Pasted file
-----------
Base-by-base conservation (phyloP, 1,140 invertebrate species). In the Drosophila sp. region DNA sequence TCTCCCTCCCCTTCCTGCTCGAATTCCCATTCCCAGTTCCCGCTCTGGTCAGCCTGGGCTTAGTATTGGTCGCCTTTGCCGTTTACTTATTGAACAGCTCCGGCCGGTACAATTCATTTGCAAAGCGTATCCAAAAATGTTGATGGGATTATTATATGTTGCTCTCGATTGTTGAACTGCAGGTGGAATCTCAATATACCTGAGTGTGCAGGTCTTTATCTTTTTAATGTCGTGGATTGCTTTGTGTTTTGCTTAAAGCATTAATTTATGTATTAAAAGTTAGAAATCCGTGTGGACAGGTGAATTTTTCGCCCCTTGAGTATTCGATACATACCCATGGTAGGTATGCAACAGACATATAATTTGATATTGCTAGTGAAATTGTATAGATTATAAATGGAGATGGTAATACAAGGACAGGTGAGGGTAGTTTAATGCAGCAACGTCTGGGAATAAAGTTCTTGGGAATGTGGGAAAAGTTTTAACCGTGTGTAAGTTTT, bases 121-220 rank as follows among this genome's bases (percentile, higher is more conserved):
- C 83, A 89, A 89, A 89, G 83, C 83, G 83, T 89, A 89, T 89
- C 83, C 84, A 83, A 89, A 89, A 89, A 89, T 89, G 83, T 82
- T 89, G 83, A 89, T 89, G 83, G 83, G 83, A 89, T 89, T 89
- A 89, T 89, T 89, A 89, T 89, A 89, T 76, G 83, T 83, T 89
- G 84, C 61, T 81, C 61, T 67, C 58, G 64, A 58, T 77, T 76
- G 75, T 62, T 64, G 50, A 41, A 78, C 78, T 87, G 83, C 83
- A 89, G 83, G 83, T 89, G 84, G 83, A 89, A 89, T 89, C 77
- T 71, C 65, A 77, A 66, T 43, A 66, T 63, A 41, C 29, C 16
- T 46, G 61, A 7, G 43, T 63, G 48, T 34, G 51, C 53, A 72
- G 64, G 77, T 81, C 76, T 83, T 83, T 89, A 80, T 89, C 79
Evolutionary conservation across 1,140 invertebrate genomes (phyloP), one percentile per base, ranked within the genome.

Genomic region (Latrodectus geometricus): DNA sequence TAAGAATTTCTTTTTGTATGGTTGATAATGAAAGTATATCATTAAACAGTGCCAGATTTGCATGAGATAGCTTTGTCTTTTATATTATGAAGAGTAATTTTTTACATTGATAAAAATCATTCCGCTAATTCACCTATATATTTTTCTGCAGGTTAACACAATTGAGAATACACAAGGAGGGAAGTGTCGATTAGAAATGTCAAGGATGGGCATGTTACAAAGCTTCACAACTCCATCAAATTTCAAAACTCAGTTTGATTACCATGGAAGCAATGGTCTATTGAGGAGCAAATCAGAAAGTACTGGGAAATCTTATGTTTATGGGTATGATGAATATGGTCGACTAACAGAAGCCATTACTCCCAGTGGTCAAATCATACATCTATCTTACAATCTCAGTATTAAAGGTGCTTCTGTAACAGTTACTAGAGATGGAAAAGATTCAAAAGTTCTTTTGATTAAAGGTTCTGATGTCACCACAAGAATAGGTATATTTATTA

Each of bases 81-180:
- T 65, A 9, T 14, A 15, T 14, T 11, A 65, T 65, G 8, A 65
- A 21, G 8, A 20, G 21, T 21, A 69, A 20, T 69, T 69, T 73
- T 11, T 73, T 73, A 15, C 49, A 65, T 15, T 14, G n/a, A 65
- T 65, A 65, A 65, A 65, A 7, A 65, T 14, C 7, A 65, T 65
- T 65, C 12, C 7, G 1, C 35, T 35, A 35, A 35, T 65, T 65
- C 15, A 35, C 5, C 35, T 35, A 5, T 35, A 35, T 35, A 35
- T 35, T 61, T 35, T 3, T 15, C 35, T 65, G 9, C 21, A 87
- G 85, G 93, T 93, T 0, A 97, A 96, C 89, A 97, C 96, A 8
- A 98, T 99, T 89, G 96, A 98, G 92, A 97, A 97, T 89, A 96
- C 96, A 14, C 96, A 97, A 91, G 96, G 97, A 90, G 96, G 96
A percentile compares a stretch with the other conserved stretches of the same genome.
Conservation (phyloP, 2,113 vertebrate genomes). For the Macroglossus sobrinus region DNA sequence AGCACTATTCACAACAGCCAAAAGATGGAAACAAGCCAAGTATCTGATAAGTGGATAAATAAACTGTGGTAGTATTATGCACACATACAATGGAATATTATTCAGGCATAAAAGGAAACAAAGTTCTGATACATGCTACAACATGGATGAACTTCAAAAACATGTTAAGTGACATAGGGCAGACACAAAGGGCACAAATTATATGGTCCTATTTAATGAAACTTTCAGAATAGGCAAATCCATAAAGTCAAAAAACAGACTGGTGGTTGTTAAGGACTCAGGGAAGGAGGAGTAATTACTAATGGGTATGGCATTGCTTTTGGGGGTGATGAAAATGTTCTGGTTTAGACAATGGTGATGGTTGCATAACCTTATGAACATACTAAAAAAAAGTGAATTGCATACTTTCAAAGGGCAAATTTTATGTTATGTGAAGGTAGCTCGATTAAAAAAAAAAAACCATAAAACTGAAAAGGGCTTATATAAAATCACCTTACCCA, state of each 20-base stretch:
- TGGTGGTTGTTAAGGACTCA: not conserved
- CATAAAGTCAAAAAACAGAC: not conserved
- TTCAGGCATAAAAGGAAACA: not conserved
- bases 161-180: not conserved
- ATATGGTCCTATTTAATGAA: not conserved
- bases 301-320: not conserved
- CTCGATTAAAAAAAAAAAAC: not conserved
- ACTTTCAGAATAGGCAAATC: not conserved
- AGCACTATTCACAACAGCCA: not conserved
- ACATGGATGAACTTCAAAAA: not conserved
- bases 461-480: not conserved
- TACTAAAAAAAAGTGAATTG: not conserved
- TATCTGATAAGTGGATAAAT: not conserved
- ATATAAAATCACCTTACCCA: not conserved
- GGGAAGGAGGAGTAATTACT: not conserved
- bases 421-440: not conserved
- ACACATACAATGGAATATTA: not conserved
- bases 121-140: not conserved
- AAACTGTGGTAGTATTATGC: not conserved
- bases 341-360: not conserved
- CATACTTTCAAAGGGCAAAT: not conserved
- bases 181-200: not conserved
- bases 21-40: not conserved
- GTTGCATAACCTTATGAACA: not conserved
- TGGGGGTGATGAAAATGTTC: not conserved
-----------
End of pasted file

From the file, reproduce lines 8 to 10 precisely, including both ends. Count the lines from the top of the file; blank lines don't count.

- A 89, G 83, G 83, T 89, G 84, G 83, A 89, A 89, T 89, C 77
- T 71, C 65, A 77, A 66, T 43, A 66, T 63, A 41, C 29, C 16
- T 46, G 61, A 7, G 43, T 63, G 48, T 34, G 51, C 53, A 72